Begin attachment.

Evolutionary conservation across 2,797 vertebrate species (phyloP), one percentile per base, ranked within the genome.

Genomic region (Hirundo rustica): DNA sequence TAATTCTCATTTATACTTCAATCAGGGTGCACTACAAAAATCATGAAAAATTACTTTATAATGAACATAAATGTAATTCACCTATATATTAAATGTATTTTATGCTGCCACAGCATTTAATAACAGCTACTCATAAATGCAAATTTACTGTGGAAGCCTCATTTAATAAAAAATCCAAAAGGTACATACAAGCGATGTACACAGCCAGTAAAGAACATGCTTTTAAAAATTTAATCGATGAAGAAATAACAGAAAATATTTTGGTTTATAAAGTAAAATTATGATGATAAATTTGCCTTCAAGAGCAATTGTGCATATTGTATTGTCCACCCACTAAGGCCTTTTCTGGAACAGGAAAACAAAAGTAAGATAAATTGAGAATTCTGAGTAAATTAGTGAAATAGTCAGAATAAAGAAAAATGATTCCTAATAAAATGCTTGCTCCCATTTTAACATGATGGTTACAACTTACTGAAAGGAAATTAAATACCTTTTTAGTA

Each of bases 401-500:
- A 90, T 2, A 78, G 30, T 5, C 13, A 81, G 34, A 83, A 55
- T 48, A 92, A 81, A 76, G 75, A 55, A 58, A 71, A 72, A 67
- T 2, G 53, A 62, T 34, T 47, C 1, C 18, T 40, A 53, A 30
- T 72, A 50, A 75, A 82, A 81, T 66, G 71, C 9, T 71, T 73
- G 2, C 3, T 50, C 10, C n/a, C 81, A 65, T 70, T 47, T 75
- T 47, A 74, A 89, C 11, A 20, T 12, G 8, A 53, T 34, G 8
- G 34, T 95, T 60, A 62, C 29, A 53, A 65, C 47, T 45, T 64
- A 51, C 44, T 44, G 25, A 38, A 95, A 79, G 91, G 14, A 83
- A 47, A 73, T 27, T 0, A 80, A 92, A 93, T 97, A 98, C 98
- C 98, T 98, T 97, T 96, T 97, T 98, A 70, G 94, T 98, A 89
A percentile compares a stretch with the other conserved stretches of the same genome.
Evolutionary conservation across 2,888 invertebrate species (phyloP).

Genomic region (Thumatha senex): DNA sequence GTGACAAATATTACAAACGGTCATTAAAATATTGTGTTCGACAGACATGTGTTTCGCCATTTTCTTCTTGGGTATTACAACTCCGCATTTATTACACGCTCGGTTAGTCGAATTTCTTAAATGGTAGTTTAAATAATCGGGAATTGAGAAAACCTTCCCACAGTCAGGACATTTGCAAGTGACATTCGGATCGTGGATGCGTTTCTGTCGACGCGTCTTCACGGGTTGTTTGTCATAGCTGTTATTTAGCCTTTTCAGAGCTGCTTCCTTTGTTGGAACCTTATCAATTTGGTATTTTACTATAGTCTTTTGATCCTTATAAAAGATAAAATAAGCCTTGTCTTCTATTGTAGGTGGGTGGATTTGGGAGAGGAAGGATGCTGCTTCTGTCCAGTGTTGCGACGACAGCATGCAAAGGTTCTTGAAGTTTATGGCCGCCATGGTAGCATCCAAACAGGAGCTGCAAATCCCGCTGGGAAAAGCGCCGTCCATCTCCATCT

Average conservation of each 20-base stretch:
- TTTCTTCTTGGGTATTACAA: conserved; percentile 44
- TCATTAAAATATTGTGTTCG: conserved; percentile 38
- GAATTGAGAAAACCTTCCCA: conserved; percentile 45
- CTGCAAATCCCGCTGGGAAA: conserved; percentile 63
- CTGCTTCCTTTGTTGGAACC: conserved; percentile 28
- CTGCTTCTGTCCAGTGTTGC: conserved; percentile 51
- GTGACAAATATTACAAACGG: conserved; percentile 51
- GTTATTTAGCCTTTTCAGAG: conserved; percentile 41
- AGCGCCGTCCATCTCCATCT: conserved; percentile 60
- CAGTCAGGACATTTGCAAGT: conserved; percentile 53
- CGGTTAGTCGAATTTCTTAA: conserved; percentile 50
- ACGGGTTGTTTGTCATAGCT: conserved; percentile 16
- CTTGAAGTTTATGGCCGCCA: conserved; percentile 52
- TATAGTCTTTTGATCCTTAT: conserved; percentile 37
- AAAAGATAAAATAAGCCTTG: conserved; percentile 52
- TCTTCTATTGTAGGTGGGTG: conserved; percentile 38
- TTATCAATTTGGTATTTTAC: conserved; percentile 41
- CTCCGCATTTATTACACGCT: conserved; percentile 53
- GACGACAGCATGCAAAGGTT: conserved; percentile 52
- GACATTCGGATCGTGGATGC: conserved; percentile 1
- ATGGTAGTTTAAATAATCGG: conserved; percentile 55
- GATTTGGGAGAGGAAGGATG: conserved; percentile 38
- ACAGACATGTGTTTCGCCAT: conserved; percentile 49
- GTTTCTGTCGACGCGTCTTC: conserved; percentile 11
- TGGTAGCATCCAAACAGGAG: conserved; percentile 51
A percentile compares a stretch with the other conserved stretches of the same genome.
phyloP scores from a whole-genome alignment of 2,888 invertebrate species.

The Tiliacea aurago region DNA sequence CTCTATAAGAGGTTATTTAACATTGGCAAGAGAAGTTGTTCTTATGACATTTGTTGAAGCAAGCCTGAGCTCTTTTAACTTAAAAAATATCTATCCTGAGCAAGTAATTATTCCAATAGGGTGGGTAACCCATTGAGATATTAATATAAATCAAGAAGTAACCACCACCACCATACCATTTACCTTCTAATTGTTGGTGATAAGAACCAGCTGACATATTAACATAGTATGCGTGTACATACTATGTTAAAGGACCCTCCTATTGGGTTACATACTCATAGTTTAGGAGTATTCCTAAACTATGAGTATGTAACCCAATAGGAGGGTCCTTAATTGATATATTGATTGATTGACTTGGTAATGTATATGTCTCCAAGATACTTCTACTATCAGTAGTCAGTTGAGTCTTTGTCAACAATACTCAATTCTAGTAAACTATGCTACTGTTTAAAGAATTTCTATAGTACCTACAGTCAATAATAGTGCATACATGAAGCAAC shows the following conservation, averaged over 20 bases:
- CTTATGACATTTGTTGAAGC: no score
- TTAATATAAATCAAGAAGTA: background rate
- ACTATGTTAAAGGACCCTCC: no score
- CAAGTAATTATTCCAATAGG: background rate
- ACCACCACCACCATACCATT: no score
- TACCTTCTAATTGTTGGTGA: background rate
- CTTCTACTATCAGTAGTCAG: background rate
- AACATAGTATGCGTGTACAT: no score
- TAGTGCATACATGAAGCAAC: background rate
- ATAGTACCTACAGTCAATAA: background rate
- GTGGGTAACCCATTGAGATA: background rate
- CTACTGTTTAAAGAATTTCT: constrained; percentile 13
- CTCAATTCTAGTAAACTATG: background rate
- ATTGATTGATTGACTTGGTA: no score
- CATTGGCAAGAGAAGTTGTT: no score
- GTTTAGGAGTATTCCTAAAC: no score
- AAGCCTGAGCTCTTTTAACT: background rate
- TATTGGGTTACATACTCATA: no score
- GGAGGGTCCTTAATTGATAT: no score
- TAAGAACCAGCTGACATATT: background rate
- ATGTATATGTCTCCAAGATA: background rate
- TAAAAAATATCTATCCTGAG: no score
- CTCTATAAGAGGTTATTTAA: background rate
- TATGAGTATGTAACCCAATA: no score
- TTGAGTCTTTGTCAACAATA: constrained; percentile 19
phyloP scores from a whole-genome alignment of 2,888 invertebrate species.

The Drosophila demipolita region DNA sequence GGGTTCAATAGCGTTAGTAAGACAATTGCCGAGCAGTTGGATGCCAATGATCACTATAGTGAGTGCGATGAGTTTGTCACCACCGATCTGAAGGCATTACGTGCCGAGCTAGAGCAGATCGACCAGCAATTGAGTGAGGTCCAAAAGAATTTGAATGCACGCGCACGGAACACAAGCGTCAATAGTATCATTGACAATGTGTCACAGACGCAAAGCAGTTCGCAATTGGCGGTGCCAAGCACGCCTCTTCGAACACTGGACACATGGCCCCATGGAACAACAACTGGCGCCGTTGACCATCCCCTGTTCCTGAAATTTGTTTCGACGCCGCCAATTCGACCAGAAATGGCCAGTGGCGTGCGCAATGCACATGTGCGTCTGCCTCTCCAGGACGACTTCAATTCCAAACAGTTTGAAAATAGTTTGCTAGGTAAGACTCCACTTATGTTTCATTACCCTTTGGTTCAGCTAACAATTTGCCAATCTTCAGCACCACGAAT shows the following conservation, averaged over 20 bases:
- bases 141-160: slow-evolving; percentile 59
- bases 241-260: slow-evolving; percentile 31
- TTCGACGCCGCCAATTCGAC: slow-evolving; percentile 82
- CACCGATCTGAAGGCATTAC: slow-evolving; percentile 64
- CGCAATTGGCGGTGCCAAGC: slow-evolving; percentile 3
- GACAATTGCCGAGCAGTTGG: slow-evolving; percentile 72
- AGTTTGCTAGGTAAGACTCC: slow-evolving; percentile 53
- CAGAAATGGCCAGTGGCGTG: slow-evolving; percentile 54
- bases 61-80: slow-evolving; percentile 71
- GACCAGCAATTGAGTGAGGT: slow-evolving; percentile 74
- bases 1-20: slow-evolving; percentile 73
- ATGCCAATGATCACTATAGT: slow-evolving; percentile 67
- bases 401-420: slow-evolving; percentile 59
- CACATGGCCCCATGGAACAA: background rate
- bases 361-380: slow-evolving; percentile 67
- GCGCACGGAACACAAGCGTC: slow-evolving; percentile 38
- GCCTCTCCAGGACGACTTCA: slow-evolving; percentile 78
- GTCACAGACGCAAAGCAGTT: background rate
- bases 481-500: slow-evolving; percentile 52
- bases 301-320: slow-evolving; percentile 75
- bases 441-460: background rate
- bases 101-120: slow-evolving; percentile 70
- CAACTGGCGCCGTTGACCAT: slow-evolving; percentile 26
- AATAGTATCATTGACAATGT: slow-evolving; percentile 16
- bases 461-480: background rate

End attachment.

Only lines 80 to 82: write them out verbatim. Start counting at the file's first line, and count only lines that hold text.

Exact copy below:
- CAGAAATGGCCAGTGGCGTG: slow-evolving; percentile 54
- bases 61-80: slow-evolving; percentile 71
- GACCAGCAATTGAGTGAGGT: slow-evolving; percentile 74